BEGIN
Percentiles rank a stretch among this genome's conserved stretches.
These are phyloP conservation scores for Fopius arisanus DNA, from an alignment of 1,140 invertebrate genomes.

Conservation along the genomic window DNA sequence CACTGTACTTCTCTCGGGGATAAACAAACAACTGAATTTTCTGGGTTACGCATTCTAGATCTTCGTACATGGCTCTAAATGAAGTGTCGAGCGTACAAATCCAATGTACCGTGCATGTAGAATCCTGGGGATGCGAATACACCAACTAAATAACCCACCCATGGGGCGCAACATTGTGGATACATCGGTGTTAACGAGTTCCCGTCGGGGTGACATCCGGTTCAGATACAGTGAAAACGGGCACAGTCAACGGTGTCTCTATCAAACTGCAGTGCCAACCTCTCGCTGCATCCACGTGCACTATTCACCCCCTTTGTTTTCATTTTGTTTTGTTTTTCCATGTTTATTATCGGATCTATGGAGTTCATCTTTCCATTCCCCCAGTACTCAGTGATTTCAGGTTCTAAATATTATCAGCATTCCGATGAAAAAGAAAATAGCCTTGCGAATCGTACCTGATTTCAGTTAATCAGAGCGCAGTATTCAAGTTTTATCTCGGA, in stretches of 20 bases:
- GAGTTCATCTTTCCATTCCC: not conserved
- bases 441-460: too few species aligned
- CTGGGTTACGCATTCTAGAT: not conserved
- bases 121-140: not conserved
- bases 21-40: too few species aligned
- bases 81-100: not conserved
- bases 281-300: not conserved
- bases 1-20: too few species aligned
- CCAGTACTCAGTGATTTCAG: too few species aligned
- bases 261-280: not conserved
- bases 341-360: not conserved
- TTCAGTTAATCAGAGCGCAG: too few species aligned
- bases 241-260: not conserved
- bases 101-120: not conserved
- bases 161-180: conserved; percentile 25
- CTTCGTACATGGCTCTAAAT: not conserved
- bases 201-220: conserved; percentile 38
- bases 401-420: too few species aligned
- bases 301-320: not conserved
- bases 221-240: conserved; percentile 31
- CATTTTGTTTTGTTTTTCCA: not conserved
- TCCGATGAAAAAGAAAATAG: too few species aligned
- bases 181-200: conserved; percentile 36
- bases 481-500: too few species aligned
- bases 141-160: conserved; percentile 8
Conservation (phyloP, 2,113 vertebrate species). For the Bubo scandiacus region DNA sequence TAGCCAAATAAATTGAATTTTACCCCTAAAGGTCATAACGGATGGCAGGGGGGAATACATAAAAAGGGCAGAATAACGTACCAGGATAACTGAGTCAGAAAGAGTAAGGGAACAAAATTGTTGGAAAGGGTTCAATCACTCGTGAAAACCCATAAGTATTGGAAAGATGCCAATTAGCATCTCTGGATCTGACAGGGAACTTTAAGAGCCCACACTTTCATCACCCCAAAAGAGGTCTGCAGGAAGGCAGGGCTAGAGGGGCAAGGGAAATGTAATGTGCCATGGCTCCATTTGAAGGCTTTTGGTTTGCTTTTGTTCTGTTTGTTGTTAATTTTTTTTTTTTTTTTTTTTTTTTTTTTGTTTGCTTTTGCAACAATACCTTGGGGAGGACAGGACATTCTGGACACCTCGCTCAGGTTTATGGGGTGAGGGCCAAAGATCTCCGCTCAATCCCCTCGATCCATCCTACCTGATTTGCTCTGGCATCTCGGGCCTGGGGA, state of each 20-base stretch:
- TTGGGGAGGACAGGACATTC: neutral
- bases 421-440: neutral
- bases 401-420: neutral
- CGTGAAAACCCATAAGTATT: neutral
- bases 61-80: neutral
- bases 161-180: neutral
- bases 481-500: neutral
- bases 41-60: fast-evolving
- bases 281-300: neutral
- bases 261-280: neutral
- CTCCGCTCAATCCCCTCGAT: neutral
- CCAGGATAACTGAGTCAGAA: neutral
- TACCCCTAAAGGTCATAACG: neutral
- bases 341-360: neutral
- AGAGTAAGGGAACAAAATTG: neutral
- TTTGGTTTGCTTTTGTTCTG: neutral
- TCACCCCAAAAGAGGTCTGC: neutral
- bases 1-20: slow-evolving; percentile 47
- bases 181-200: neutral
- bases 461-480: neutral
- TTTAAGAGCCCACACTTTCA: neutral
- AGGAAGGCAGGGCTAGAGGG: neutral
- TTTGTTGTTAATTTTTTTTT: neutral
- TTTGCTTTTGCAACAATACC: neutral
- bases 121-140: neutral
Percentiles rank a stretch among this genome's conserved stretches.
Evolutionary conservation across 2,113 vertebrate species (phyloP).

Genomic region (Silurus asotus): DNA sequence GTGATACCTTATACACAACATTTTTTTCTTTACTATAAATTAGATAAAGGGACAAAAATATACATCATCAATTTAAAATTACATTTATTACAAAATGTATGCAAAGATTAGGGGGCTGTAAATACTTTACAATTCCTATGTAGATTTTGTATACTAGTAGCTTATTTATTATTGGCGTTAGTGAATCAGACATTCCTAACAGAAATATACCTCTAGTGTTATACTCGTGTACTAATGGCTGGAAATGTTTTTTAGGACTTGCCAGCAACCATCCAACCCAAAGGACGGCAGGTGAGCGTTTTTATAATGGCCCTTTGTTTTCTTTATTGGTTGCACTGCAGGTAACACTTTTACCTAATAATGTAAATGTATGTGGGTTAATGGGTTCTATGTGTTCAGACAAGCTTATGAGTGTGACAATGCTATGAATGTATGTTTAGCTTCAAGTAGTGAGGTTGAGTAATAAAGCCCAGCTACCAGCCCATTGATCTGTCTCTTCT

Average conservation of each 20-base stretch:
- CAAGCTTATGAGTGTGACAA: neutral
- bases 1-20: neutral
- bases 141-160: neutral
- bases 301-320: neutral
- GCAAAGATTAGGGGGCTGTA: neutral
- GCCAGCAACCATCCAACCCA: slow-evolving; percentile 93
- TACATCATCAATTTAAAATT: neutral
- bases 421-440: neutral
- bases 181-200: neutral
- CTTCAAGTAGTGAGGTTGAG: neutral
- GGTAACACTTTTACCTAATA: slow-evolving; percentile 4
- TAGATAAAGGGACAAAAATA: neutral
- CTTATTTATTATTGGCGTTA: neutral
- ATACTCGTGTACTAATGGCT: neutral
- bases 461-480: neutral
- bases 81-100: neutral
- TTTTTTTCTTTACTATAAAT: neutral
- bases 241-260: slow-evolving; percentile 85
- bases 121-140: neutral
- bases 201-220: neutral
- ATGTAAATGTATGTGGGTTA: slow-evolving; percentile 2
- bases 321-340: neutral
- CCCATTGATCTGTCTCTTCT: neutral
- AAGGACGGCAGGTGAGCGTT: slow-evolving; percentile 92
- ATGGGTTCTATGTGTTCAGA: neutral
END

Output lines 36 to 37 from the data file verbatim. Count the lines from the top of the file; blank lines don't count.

- bases 481-500: neutral
- bases 41-60: fast-evolving